As for the Wood family, life continues mostly as normal with one notable glitch in recent days. Because of a problem with NAC|http://www.nac.net/, which is Site5|http://www.site5.com/‘s network provider, Site5’s mail servers were among a list of other servers added to the SPEWS|http://www.spews.org/ database. This database is used by some (but not many) ISP’s to determine if incoming mail is from a known spammer. Apparently, some of NAC’s customers were marked as spammers, and as a result, SPEWS added most, if not all, of NAC’s customers to its blacklist — whether or not they actually sent spam.

Because of this, we may have trouble sending email to some of our friends, family, colleagues, and others… some of you may have already received a test message, and we appreciate your replies as we try to determine the extent of the effects of this blacklisting. If you have received a test message from us, and have not yet replied, please do so.

The only solution for this problem is for NAC to terminate the accounts of its customers who are guilty of sending spam. That does seem to be working, so hopefully our email will be healthy again. In the meantime, if you receive email from either of us from an unusual address, don’t be alarmed. And if you’ve been expecting an email from us, but haven’t received it yet, it might be good to check with us to see whether it’s been sent.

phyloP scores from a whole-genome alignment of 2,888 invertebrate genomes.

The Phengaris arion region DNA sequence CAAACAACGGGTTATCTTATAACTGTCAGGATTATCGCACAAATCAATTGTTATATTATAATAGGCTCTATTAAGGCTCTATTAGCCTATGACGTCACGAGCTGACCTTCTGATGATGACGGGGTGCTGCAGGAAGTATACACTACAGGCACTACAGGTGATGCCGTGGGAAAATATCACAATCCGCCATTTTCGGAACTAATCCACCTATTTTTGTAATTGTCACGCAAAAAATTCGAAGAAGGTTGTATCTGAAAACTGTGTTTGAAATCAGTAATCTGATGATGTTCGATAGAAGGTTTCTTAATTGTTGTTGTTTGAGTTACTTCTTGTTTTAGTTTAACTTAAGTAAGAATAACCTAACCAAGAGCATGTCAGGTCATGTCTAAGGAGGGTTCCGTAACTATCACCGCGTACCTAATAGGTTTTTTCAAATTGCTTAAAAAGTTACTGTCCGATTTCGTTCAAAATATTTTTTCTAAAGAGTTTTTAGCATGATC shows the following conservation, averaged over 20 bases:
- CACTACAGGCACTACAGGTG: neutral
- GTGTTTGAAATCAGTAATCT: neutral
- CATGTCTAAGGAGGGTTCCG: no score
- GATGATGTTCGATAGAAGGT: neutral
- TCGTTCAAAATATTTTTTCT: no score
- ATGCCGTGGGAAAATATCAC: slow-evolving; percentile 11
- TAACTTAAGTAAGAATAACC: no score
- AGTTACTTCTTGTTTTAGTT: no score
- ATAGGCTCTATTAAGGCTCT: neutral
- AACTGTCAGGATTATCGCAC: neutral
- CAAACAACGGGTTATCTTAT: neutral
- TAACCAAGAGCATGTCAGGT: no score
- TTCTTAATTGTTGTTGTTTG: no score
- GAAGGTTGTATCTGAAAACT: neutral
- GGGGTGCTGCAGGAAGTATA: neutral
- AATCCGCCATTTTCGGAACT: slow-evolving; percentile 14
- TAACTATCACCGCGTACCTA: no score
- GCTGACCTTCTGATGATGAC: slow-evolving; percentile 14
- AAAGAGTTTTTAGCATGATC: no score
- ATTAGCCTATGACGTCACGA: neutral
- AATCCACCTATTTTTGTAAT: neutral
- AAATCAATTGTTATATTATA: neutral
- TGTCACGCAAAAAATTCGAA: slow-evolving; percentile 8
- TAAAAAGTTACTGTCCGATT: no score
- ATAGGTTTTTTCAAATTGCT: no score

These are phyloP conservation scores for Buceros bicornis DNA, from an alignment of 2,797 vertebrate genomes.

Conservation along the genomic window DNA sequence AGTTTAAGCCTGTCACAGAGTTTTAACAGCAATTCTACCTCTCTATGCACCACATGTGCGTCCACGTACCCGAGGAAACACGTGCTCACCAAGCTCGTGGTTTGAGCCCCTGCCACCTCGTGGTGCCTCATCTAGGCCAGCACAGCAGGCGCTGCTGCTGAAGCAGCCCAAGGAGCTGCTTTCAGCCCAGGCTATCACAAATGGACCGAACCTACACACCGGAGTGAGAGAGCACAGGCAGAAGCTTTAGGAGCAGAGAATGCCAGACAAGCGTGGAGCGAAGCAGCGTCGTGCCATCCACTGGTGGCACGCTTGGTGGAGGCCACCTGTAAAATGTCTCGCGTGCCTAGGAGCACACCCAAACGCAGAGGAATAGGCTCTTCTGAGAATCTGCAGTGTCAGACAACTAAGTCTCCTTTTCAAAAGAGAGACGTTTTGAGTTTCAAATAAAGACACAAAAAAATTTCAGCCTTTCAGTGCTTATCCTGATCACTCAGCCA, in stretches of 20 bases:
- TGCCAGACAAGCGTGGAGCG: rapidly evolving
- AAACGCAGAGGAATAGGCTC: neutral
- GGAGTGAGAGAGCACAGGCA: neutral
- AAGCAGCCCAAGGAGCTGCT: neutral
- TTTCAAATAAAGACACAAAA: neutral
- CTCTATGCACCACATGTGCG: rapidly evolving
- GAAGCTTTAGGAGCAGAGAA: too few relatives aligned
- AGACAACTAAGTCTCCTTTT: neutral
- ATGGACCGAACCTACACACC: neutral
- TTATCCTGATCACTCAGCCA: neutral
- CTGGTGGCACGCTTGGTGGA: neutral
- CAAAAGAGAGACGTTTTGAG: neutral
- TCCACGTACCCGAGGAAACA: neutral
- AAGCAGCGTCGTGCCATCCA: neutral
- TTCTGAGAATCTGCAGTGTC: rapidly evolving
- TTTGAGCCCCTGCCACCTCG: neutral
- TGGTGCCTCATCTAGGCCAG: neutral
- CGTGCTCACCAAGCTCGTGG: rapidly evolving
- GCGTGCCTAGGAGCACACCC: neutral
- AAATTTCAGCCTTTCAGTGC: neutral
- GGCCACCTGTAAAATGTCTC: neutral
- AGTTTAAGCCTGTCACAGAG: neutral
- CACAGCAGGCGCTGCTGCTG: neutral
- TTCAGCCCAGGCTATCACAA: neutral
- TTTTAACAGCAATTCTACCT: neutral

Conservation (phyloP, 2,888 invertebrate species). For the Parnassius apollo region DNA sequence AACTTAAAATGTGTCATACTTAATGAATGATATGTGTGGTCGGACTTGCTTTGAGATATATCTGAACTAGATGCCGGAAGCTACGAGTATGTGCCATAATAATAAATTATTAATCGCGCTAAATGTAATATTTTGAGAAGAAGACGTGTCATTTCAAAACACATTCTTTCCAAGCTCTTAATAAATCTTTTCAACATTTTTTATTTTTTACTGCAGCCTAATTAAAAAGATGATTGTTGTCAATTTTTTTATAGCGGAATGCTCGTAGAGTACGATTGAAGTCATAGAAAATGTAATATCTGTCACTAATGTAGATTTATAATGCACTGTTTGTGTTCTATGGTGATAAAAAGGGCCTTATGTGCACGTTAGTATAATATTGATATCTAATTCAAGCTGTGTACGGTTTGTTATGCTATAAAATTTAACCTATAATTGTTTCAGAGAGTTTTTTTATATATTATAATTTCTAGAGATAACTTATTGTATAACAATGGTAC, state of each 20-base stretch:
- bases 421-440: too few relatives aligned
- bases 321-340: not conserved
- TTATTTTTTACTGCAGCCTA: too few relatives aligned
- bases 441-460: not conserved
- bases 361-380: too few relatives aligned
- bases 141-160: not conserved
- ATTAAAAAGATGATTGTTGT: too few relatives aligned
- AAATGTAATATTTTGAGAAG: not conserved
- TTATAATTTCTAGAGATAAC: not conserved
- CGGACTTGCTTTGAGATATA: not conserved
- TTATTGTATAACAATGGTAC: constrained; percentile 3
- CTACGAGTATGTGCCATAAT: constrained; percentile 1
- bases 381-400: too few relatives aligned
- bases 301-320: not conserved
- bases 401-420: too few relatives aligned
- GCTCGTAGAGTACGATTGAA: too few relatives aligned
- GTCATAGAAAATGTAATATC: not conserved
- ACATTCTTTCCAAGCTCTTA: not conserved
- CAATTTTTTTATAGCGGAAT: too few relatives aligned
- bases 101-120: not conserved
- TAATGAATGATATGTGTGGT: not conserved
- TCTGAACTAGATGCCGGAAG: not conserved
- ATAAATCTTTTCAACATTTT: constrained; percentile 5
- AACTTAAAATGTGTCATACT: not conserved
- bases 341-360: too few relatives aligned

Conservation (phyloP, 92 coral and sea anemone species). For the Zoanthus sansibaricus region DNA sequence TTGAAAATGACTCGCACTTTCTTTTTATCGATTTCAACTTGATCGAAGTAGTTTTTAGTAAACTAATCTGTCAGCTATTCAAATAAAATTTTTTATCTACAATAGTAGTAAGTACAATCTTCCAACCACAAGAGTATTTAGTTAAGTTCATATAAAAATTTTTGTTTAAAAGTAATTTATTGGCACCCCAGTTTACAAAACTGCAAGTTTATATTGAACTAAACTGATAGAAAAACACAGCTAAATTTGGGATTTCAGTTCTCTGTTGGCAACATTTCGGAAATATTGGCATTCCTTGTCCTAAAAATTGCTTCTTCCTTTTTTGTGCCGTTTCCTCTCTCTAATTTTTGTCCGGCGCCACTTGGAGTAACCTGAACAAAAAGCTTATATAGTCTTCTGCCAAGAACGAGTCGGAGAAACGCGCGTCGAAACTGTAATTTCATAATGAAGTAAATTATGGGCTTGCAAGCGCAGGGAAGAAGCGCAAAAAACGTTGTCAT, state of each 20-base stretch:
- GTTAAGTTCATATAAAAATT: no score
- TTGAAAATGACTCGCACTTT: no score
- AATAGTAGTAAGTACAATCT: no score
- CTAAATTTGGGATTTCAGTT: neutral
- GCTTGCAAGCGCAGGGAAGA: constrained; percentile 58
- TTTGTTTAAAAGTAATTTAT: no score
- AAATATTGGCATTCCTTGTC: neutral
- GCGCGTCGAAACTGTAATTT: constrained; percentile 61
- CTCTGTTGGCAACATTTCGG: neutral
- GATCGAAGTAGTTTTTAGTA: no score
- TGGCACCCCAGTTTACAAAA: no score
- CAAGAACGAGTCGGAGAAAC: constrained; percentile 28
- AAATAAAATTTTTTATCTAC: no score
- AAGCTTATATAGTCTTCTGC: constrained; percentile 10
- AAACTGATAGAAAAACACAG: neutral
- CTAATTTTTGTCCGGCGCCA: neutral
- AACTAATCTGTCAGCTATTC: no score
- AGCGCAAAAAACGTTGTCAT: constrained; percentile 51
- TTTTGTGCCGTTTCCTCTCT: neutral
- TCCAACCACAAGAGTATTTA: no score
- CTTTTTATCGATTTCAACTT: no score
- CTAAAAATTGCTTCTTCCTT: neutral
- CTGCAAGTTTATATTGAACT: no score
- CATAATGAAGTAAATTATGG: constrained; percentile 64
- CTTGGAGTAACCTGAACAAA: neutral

Rejected.

I got a couple new tires for my car a couple days ago, hoping that would be enough to get me through the Mass State Inspections|http://vehicletest.state.ma.us/ and that I wouldn’t have to spend too much more money for a while.

Well, today I got a big fat “R” sticker on the car, because apparently there’s a problem with my brakes. They couldn’t actually find a problem with the brakes, and as far as I can tell, my emergency brake and my regular brakes are working fine. But the “brake” indicator light on my dashboard has been going on and off intermittently for the past couple of months… and they said because the brake light stayed on, there must be some problem with the brake system. I had hoped they would be able to overlook that light and just pass the car… but apparently not. Now I have 60 days to fix the problem and get the car re-inspected. Well, I suppose safe is better than sorry, and that’s the whole reason they do these tests every year.